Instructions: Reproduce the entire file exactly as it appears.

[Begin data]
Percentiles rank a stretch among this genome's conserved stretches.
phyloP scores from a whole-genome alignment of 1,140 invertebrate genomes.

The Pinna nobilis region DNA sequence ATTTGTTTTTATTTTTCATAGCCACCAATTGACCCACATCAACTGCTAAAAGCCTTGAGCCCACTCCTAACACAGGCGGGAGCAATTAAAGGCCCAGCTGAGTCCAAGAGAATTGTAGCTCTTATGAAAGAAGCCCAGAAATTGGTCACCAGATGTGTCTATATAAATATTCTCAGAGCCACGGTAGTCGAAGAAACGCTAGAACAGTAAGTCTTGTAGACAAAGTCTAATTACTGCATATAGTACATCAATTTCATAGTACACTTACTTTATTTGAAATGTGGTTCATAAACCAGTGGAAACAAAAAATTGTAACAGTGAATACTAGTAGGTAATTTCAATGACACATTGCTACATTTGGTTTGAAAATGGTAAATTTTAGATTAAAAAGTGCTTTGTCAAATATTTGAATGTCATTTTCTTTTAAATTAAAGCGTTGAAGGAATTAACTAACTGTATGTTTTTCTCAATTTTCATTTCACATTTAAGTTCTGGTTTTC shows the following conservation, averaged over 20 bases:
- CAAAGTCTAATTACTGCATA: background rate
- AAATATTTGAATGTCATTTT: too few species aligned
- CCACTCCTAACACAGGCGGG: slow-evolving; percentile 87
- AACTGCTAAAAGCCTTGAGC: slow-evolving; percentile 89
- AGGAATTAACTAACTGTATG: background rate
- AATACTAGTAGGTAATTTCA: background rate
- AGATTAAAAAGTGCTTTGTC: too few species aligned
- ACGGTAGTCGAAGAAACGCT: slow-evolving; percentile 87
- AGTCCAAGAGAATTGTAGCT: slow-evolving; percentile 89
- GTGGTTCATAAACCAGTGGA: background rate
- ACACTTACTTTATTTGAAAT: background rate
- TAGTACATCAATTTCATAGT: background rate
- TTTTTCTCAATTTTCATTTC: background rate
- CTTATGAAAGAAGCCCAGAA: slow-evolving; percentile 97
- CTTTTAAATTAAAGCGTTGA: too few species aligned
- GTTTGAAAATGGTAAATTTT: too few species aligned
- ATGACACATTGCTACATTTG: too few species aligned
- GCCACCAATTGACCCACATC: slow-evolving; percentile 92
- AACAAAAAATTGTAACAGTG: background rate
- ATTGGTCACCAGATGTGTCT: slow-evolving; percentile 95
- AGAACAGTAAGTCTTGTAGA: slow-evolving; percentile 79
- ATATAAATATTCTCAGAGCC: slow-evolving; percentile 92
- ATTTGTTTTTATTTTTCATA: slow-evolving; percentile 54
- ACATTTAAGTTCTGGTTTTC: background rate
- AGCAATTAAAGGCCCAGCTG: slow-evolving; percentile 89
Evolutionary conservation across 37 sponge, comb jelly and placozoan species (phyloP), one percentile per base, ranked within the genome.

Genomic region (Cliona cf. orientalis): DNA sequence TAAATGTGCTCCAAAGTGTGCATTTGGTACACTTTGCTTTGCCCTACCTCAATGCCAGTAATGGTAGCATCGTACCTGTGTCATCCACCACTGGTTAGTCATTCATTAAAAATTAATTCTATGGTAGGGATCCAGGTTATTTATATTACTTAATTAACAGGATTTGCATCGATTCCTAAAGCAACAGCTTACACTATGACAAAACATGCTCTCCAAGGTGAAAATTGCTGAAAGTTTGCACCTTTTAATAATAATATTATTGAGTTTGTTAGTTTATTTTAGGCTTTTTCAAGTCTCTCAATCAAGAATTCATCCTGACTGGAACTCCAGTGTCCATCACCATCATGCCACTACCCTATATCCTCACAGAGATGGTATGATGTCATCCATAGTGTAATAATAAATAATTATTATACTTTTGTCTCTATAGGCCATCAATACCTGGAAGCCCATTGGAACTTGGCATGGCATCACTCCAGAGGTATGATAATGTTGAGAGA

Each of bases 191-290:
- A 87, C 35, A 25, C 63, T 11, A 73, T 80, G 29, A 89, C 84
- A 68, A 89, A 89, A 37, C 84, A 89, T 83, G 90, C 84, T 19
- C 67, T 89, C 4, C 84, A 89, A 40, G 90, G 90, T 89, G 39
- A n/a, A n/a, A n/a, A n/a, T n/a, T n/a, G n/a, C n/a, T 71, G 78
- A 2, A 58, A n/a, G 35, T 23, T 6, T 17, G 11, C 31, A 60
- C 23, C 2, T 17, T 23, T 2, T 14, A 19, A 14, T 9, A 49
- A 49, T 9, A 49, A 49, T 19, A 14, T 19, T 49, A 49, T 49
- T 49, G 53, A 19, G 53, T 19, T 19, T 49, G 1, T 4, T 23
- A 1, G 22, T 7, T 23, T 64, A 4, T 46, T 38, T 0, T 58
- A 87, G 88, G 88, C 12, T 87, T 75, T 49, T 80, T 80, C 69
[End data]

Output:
Percentiles rank a stretch among this genome's conserved stretches.
phyloP scores from a whole-genome alignment of 1,140 invertebrate genomes.

The Pinna nobilis region DNA sequence ATTTGTTTTTATTTTTCATAGCCACCAATTGACCCACATCAACTGCTAAAAGCCTTGAGCCCACTCCTAACACAGGCGGGAGCAATTAAAGGCCCAGCTGAGTCCAAGAGAATTGTAGCTCTTATGAAAGAAGCCCAGAAATTGGTCACCAGATGTGTCTATATAAATATTCTCAGAGCCACGGTAGTCGAAGAAACGCTAGAACAGTAAGTCTTGTAGACAAAGTCTAATTACTGCATATAGTACATCAATTTCATAGTACACTTACTTTATTTGAAATGTGGTTCATAAACCAGTGGAAACAAAAAATTGTAACAGTGAATACTAGTAGGTAATTTCAATGACACATTGCTACATTTGGTTTGAAAATGGTAAATTTTAGATTAAAAAGTGCTTTGTCAAATATTTGAATGTCATTTTCTTTTAAATTAAAGCGTTGAAGGAATTAACTAACTGTATGTTTTTCTCAATTTTCATTTCACATTTAAGTTCTGGTTTTC shows the following conservation, averaged over 20 bases:
- CAAAGTCTAATTACTGCATA: background rate
- AAATATTTGAATGTCATTTT: too few species aligned
- CCACTCCTAACACAGGCGGG: slow-evolving; percentile 87
- AACTGCTAAAAGCCTTGAGC: slow-evolving; percentile 89
- AGGAATTAACTAACTGTATG: background rate
- AATACTAGTAGGTAATTTCA: background rate
- AGATTAAAAAGTGCTTTGTC: too few species aligned
- ACGGTAGTCGAAGAAACGCT: slow-evolving; percentile 87
- AGTCCAAGAGAATTGTAGCT: slow-evolving; percentile 89
- GTGGTTCATAAACCAGTGGA: background rate
- ACACTTACTTTATTTGAAAT: background rate
- TAGTACATCAATTTCATAGT: background rate
- TTTTTCTCAATTTTCATTTC: background rate
- CTTATGAAAGAAGCCCAGAA: slow-evolving; percentile 97
- CTTTTAAATTAAAGCGTTGA: too few species aligned
- GTTTGAAAATGGTAAATTTT: too few species aligned
- ATGACACATTGCTACATTTG: too few species aligned
- GCCACCAATTGACCCACATC: slow-evolving; percentile 92
- AACAAAAAATTGTAACAGTG: background rate
- ATTGGTCACCAGATGTGTCT: slow-evolving; percentile 95
- AGAACAGTAAGTCTTGTAGA: slow-evolving; percentile 79
- ATATAAATATTCTCAGAGCC: slow-evolving; percentile 92
- ATTTGTTTTTATTTTTCATA: slow-evolving; percentile 54
- ACATTTAAGTTCTGGTTTTC: background rate
- AGCAATTAAAGGCCCAGCTG: slow-evolving; percentile 89
Evolutionary conservation across 37 sponge, comb jelly and placozoan species (phyloP), one percentile per base, ranked within the genome.

Genomic region (Cliona cf. orientalis): DNA sequence TAAATGTGCTCCAAAGTGTGCATTTGGTACACTTTGCTTTGCCCTACCTCAATGCCAGTAATGGTAGCATCGTACCTGTGTCATCCACCACTGGTTAGTCATTCATTAAAAATTAATTCTATGGTAGGGATCCAGGTTATTTATATTACTTAATTAACAGGATTTGCATCGATTCCTAAAGCAACAGCTTACACTATGACAAAACATGCTCTCCAAGGTGAAAATTGCTGAAAGTTTGCACCTTTTAATAATAATATTATTGAGTTTGTTAGTTTATTTTAGGCTTTTTCAAGTCTCTCAATCAAGAATTCATCCTGACTGGAACTCCAGTGTCCATCACCATCATGCCACTACCCTATATCCTCACAGAGATGGTATGATGTCATCCATAGTGTAATAATAAATAATTATTATACTTTTGTCTCTATAGGCCATCAATACCTGGAAGCCCATTGGAACTTGGCATGGCATCACTCCAGAGGTATGATAATGTTGAGAGA

Each of bases 191-290:
- A 87, C 35, A 25, C 63, T 11, A 73, T 80, G 29, A 89, C 84
- A 68, A 89, A 89, A 37, C 84, A 89, T 83, G 90, C 84, T 19
- C 67, T 89, C 4, C 84, A 89, A 40, G 90, G 90, T 89, G 39
- A n/a, A n/a, A n/a, A n/a, T n/a, T n/a, G n/a, C n/a, T 71, G 78
- A 2, A 58, A n/a, G 35, T 23, T 6, T 17, G 11, C 31, A 60
- C 23, C 2, T 17, T 23, T 2, T 14, A 19, A 14, T 9, A 49
- A 49, T 9, A 49, A 49, T 19, A 14, T 19, T 49, A 49, T 49
- T 49, G 53, A 19, G 53, T 19, T 19, T 49, G 1, T 4, T 23
- A 1, G 22, T 7, T 23, T 64, A 4, T 46, T 38, T 0, T 58
- A 87, G 88, G 88, C 12, T 87, T 75, T 49, T 80, T 80, C 69